Report: There Is Zero Medical Reason to Ban Trans Military Personnel

Currently, the U.S. military bans trans service members, forcing many to choose between hiding or leaving. But according to a newly released report, there is zero medical reason for the prohibition, and enforcing it is pricy and unfair. Not to mention, uh, bullshit.

That's according to the Associated Press, reporting on the findings of a commission led by former surgeon general Joycelyn Elders, who said:

"We determined not only that there is no compelling medical reason for the ban, but also that the ban itself is an expensive, damaging and unfair barrier to health care access for the approximately 15,450 transgender personnel who serve currently in the active, Guard and reserve components.

The report was commissioned by the Palm Center, a think tank at San Francisco State University devoted to research on "gender, sexuality and the military" that's supported in part by a grant from billionaire Jennifer Pritzker, who once served in the military and came out last year as trans herself.

Several countries, including Australia, Canada, England and Israel, already welcome trans military personnel. The commission concluded that the ban—which is decades old—is based on antiquated ideas about gender identity and mental health, as well as dated notions of how much it would cost the military to support trans service members medically. According to their findings:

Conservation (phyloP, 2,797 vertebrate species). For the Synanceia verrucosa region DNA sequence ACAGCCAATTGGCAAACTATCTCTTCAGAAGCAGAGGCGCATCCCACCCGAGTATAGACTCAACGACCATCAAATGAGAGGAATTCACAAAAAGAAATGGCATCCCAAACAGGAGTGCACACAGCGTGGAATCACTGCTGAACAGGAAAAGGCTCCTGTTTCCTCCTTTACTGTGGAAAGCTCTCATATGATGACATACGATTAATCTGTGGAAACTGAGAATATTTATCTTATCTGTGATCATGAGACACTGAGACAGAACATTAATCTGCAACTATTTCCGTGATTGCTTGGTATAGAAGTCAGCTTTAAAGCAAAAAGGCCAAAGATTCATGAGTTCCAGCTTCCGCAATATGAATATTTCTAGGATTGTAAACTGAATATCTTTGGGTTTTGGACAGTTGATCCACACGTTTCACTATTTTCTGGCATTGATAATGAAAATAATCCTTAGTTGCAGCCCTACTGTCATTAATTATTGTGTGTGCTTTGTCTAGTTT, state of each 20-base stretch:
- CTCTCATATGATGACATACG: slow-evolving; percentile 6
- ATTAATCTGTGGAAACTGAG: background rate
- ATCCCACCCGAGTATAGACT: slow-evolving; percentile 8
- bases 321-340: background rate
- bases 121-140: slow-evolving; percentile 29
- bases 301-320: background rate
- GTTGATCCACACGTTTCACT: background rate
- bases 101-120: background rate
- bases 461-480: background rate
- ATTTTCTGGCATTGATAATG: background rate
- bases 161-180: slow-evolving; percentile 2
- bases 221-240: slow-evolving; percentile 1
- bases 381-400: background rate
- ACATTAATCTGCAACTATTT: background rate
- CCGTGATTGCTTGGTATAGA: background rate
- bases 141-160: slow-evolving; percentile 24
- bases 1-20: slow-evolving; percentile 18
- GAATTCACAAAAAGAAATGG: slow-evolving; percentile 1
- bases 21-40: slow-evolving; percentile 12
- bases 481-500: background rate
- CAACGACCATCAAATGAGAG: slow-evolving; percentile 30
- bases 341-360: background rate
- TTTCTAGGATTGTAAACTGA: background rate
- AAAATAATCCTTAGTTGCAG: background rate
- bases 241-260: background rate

Facilitating gender transitions "would place almost no burden on the military," adding that a relatively small number of active and reserve service members would elect to undergo transition-related surgeries and that only a fraction might suffer complications that would prevent them from serving. It estimated that 230 transgender people a year would seek such surgery at an average cost of about $30,000.

That's not much money to begin with, and when compared to the frankly absurd amount of taxpayer money that goes into Pentagon boondoggles, it's basically spare change we could scrounge up from between the couch cushions.

The report recommends that Obama, rather than fooling around with Congress, simply lift the ban via executive order, then the Pentagon can develop rules for how to assign anyone transitioning.

Of course "Center for Military Readiness" snot Elaine Donnelly was ready and waiting to paint a dire picture for the AP, based on... her own fantasies, I guess? She suggested such a change would increase sexual assaults and "infringe on the privacy of non-transgender personnel."

Meanwhile, back in reality land, Retired Brigadier General Thomas Kolditz (also on the commission) predicts such a change would likely reduce problems like harassment and suicides, as well as assault. By all accounts, the U.S. military has taken the end of DADT, for instance, with professionalism and at least one sold-out drag show.

A DoD spokesperson told the AP that, "At this time there are no plans to change the department's policy and regulations which do not allow transgender individuals to serve in the U.S. military."

Photo via Getty.